Millions of people have large portions of their wealth tied up in small and midsized businesses. But as the baby boomer generation ages, what will happen to these enterprises? Will they be sold off, passed on to the next generation, or perhaps even liquidated? Rick Rickersten addresses those scenarios in his excellent book, Sell Your Business Your Way.
Throughout his career Rickertsen has helped owners sell their businesses. He's also managed a variety of private equity funds, including Pine Creek Partners and Thayer Capital.
His book not only covers the nuts and bolts of structuring a deal, but also addresses legal issues, organizational psychology, and wealth-management techniques. (After all, sellers need to make sure not to fritter away their windfalls.) For topics in which Rickertsen is not an expert, he enlists guest writers from top firms such as Goldman Sachs
Rickertsen covers the main types of acquirers: private equity firms, strategic buyers, and entrepreneurs. Each one has its own advantages and disadvantages, but when a seller remains ignorant of an acquirer's motives, results can be disastrous. It can be a rude shock for sellers to realize they've lost control of a company, especially because few get lofty valuations for their firms, much less all-cash transations. In many cases, the seller will need to take back a note.
Thankfully, there are more ways to get liquidity than by selling the firm outright. Owners can sell shares of the company to their employees through an Employee Stock Ownership Plan (ESOP), which offers some key tax advantages.
Just like selling a house, there are also some smart things business owners can do to improve the valuation of their firms. Among other tips, Rickertsen recommends getting an independent audit of the financials. While this may cost $50,000 or more, it can help build credibility with prospective buyers.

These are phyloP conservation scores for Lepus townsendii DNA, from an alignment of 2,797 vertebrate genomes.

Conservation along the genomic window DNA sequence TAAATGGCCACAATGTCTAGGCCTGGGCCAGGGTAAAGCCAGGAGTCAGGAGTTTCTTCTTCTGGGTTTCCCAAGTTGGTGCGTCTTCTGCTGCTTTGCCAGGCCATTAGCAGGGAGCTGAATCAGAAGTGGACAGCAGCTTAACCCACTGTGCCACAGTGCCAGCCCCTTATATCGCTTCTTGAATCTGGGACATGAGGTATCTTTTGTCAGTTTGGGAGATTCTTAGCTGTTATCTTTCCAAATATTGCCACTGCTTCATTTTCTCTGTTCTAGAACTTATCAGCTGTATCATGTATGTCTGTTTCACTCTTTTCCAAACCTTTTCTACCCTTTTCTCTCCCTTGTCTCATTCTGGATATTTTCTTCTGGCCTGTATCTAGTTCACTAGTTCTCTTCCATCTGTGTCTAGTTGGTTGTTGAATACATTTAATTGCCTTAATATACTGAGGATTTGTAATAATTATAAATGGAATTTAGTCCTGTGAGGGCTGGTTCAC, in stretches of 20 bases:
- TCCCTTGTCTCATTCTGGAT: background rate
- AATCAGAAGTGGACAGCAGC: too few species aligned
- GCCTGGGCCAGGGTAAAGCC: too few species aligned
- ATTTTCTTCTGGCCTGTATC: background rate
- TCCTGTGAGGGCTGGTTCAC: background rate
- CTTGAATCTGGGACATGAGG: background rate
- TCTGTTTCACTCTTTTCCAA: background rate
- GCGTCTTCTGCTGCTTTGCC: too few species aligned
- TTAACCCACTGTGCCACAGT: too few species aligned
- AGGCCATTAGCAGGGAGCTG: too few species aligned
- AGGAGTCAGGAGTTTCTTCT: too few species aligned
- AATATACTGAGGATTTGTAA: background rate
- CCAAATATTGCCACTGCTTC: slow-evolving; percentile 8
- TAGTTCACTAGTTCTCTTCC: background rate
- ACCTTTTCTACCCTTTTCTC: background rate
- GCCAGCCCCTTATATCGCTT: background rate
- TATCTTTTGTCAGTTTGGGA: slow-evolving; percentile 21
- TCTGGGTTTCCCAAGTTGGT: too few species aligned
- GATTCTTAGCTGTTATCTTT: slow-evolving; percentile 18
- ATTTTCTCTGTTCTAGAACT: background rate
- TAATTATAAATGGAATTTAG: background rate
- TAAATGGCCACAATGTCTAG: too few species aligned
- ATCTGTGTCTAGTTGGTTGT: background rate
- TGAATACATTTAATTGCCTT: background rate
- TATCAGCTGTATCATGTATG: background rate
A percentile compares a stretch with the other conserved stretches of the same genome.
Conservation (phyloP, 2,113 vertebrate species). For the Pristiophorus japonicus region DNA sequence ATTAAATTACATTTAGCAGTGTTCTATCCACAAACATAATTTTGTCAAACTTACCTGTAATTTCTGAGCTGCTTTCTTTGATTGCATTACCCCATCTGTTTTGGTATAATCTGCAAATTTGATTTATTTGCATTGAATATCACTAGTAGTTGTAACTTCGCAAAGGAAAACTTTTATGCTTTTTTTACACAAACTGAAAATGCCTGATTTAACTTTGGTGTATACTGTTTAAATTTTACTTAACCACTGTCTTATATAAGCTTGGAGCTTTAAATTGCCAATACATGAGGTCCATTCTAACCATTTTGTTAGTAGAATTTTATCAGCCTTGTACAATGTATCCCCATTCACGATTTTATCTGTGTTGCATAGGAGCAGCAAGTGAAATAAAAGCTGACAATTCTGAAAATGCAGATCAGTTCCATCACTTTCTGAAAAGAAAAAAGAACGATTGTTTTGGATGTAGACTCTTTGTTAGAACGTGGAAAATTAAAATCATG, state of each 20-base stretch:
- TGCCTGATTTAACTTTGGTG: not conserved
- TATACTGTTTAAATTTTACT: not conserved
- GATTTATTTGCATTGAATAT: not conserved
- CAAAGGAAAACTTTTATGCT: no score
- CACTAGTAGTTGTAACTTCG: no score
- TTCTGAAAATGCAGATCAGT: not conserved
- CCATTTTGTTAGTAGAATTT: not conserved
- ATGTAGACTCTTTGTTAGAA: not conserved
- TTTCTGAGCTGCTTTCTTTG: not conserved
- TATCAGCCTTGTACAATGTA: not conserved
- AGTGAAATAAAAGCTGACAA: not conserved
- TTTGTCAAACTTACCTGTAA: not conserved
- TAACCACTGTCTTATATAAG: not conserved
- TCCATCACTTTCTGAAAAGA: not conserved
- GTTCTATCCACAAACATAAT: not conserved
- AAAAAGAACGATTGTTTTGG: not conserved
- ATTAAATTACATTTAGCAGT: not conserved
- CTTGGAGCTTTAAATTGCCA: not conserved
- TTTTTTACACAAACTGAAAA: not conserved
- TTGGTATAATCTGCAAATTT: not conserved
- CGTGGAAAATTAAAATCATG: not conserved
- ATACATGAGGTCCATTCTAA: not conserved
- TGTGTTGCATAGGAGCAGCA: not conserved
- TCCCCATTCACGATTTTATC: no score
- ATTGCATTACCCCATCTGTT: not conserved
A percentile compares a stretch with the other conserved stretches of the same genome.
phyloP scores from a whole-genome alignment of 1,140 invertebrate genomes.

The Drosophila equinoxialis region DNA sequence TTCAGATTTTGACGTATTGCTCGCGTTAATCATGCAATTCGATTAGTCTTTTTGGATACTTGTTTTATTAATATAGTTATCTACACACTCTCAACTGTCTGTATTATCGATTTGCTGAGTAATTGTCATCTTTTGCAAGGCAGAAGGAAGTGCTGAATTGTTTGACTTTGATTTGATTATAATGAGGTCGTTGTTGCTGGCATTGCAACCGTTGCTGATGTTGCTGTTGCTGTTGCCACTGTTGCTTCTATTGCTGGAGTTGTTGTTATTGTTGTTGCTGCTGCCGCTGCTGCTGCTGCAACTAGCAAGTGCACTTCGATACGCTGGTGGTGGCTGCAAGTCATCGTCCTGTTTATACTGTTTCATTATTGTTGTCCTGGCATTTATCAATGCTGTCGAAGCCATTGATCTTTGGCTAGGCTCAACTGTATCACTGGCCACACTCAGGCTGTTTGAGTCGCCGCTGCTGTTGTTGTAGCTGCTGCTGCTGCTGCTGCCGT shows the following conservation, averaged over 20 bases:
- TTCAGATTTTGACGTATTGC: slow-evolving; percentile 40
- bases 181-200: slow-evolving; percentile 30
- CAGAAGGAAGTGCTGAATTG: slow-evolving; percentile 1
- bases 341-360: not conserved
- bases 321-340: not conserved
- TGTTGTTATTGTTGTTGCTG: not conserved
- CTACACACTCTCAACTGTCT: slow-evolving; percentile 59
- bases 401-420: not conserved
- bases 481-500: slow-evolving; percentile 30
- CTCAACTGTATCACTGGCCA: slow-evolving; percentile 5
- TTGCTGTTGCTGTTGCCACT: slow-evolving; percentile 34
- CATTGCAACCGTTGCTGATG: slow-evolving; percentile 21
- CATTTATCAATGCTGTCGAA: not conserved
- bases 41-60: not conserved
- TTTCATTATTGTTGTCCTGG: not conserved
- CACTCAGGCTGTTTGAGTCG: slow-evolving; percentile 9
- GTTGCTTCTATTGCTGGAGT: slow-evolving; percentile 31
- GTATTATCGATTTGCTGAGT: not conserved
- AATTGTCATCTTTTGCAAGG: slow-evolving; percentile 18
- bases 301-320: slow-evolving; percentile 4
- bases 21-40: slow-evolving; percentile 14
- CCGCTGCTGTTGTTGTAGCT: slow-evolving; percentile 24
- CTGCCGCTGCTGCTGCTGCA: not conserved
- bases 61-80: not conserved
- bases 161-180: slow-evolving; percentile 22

Sellers should also find ways to reduce customer concentration, leaving their businesses less susceptible to disruption (or even bankruptcy). "Recognize early that any customer above 12% to 15% of sales is going to hurt your value, and start working like mad to add new customer names," writes Rickertsen.
In addition, it's a good idea to bring on board strong managers to help take the company to the next level. Rickertsen advises hiring a top-notch recruiter from firms such as Korn/Ferry
Rickertsen offers strong recommendations on wealth management, urging potential sellers to start planning before they begin the sale process. He points to the founder of Wal-Mart
For the most part, Rickertsen's book covers the main areas on selling a business. There's none of the typical dealmaking gobbledygook, and the author provides many useful examples and case studies. There are a variety of appendices with sample contracts for purchase agreements, letters of intent, and more.
Rickertsen writes that a business "has your DNA all over it. It has more of you in it than anything you have ever done in your life." For business owners looking to sell, the few hours it takes to read his book should be time well spent.
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Fool contributor Tom Taulli, author of The Complete M&A Handbook, does not own shares mentioned in this article. He is currently ranked 3,977 out of more than 60,000 total participants in CAPS. Wal-Mart is an Inside Value pick. The Fool's disclosure policy would never sell out.